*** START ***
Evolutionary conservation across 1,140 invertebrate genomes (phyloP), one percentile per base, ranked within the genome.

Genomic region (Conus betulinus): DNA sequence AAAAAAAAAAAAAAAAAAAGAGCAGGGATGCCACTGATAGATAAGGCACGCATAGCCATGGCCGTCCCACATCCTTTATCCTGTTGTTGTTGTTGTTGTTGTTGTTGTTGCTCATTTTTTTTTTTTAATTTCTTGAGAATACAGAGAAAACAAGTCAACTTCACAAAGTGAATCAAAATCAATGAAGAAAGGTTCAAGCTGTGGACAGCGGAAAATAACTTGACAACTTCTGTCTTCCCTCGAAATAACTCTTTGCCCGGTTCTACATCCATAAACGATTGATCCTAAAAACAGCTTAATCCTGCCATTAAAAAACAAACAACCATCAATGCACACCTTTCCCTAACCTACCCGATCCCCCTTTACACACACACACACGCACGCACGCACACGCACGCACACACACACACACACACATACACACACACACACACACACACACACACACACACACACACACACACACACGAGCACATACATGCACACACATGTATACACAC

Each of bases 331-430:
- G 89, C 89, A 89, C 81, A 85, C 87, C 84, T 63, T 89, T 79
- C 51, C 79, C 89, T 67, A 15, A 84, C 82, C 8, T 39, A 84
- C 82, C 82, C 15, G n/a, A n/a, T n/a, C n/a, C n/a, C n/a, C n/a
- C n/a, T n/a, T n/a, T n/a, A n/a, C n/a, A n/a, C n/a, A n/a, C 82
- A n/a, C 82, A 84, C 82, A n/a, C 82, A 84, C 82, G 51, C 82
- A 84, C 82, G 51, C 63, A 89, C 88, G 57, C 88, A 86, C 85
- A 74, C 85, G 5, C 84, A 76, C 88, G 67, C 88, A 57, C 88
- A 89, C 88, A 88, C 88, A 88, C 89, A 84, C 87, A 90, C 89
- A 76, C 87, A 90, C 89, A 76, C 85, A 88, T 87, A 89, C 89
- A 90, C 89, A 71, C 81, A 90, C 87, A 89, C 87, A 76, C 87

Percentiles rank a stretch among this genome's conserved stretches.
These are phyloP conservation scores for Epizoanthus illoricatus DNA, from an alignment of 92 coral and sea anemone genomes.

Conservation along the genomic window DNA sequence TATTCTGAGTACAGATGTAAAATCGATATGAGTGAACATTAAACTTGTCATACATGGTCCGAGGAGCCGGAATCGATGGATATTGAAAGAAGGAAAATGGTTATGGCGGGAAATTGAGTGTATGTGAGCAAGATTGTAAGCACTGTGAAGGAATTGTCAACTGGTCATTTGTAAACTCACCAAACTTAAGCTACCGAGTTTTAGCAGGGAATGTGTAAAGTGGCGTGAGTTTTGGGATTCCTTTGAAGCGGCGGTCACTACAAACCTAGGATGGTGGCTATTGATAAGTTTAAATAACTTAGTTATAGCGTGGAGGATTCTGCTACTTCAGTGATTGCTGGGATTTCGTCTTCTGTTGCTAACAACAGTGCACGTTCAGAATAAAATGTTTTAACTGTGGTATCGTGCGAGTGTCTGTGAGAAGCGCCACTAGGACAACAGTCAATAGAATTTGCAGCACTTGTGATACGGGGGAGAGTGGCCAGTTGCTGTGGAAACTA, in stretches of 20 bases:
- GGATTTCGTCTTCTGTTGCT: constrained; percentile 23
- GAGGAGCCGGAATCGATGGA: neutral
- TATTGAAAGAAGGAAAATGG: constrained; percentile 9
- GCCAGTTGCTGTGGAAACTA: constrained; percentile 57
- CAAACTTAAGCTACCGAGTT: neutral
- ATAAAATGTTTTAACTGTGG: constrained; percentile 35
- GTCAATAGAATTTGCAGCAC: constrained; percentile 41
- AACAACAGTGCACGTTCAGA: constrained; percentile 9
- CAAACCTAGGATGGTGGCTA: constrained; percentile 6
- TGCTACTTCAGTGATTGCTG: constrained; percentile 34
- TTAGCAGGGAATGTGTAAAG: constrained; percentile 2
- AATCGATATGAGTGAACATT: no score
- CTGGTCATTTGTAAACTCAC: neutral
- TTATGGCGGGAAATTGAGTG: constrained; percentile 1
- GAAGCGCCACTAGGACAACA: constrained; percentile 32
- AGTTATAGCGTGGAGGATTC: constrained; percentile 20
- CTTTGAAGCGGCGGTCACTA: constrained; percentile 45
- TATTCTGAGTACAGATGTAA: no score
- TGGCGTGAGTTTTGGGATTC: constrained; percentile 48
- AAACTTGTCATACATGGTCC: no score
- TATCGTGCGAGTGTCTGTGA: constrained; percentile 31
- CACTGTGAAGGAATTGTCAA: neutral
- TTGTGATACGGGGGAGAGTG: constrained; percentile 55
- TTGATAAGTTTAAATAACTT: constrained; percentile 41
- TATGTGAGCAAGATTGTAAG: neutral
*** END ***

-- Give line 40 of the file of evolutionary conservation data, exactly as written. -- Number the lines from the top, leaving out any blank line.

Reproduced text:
- TTGATAAGTTTAAATAACTT: constrained; percentile 41